Welp, the vore fans are going to love this one. And actually, I love it to. So let’s go:
The chyzaedu are Gargantuan intelligent worm zealots from another planet which has since been devoured by a black hole, and their response to said catastrophe was to turn eating into a religious rite and a racial habit.
You got all that?
We talked way back in the day about how ropers want to chat with you while they devour you. Chyzaedu go one step further, becoming hurt and puzzled as to why you aren't thrilled to be sharing in their ecstatic experience—particular as you’re the guest of honor at the feast, as it were. (They also help organize efforts to toss thousands of other races into black holes. And they can’t gather in groups for long without eventually going all schismatic and fighting with each other. Good times!)
Pathfinder has no shortage of psychic worm things. What sets chyzaedu apart (aside from their fanaticism) is their mithral-like vestments, their connection (in the Golarion setting anyway) to the Dominion of the Black, and the auras these worms possess that broadcast their hunger to all around them. In other words, fail your Will save and you’re going to be guzzling every potion you have…which might be delightfully comical or downright dangerous in combat…particularly if you have an old-school GM who uses potion miscibility rules…
Adventures find themselves aboard a new kind of chyzaedu vessel—the World Awl, a cylindrical biomechanical starship designed around a central core of shovels, blades, mashers, and gears, meant to bore into planetary bodies like a giant purple worm. The adventures need to shut down the ship while it is still only coring asteroids, not puncturing their homeworld’s crust. The good news? There are a number of chyzaedu priests on board, and the long voyage has already exposed philosophical and liturgical rifts among them. Sparking a religious war inside the vessel might be one way to take out the voracious worm-priests.
A chyzaedu apostate (it eats sentient beings for the sheer pleasure of it, without any religious connection) and a fear eater have created a dining society that specializes in the consumption of rare delicacies. They are always looking for new species to consume (live in the chyzaedu’s case, carefully mulched and then used for mushroom food for the fey). Their prisons, breeding pens, and marinade pools now occupy an entire level of a Roritan ruin, and several ghouls, lamias, and rakshasas seem to be involved as well.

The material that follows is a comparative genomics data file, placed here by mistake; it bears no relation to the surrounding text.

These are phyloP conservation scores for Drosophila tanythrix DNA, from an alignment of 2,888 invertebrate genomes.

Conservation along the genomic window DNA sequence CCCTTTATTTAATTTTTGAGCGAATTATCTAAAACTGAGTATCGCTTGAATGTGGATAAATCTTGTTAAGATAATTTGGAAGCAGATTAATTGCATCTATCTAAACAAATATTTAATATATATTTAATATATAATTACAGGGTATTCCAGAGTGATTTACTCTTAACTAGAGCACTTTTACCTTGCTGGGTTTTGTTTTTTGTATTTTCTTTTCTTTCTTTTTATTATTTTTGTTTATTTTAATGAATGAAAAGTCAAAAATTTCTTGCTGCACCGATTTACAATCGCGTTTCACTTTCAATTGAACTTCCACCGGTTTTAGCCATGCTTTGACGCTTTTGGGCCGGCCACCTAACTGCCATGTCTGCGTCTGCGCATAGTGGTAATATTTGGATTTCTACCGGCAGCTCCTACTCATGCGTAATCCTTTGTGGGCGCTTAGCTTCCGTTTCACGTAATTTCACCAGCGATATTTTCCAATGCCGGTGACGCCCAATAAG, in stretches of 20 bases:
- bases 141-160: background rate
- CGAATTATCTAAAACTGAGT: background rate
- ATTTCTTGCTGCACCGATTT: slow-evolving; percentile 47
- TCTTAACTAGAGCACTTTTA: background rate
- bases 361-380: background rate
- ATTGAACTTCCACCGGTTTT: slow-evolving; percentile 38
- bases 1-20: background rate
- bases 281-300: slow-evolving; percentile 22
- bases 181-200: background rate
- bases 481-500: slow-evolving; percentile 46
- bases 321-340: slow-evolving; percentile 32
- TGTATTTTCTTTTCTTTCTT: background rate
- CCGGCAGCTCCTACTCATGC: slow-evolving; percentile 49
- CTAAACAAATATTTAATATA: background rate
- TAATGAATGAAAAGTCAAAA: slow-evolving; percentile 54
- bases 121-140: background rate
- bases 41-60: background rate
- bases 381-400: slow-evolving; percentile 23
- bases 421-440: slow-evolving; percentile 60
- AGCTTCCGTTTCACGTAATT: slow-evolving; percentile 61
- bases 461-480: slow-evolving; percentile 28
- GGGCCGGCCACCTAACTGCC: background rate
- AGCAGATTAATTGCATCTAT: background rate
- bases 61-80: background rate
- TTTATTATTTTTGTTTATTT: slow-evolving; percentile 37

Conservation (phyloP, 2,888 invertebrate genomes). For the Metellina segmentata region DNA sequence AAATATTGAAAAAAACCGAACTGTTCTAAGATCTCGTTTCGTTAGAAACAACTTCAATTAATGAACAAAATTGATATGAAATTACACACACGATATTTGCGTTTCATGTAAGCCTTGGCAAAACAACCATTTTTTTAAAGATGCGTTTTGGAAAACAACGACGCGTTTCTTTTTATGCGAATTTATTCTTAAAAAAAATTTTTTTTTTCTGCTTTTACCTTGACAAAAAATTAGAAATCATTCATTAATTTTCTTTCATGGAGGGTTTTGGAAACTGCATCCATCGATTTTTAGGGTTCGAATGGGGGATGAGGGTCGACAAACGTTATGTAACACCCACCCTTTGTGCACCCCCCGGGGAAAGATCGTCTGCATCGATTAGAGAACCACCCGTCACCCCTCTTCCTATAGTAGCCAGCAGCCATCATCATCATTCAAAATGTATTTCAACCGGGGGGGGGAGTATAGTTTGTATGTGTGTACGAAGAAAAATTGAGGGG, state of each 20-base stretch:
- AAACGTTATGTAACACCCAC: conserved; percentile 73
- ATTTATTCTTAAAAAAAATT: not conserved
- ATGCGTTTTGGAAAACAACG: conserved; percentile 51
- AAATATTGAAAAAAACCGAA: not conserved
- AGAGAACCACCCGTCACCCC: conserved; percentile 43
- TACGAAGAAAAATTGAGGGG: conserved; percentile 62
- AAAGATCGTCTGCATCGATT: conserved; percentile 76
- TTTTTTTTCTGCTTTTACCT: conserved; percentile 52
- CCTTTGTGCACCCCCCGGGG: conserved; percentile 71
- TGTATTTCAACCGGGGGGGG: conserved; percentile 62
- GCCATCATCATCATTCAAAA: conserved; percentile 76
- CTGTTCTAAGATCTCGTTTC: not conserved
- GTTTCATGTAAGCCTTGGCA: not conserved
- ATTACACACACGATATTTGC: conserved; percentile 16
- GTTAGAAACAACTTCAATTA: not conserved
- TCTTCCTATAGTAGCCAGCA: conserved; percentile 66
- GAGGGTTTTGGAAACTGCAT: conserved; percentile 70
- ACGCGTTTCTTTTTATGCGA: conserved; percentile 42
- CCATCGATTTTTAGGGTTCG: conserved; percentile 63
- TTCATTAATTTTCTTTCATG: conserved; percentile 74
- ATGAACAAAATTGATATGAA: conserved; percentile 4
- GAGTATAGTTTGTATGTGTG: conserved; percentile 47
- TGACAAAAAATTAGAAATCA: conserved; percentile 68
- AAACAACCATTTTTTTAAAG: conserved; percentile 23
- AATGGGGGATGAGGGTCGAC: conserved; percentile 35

A set of chyzaedu mithral vestments sits in the shop of duergar dealer specializing in rare weapons. The alien worm who crafted the vestments wants them back. To have been tricked out of its garments is both a sacrilege in itself and particularly humiliating in this instance, as the culprit was an Ethereal elf arcane trickster—in other words, fast-talking, plane-hopping food. The chyzaedu is willing to bend the rules to send its otherworldly minions after the vestments, but that is likely to rile both the duergar nation and the planar allies of the Ethereal elf, all of whom funded the expedition and own shares against the vestments’ eventual sale.
—Occult Bestiary 14–15
Hey, did I tell you I actually bought another 4th Edition D&D book? And enjoyed it?
I actually picked up Menzoberranzan: City of Intrigue way back over Labor Day weekend for 50% off at a game store in East Greenbush, NY, and it’s been my weekly dinnertime read before my radio show ever since (thus the slow progress). And all in all I dug it.
It didn’t hurt that it was basically a system-neutral book of fluff, coming so late as it did in 4e’s publishing schedule (though with a nice intrigue/family honor system that would be worth stealing for pretty much any campaign featuring warring houses or thieves’ guilds). In a smart move, it was also era-neutral as well, with details that made it work for both classic and post-Spellplague campaigns. And it was tidy at only around 120-some pages (plus a great poster map), compared to the 224 pages of 3.5’s over-padded Drow of the Underdark.
But most importantly, the writing was vastly improved compared to the few other 4e books I’ve tackled. Like, I could actually turn the page and still remember what I had just read. And I could see myself going back to use this book as a resource. (That should be price of entry for an RPG book, I admit, but you work with the industry standards as they are, not as you’d like them to be.)
Is M:CoI a must-buy? Not by any stretch of the imagination. And it’s not worth the list price either. But if you’re in a used bookstore and you like drow and you have a spare $10? Then, yeah, give it a look. (Just make sure you own a copy of Dragon #298, too.)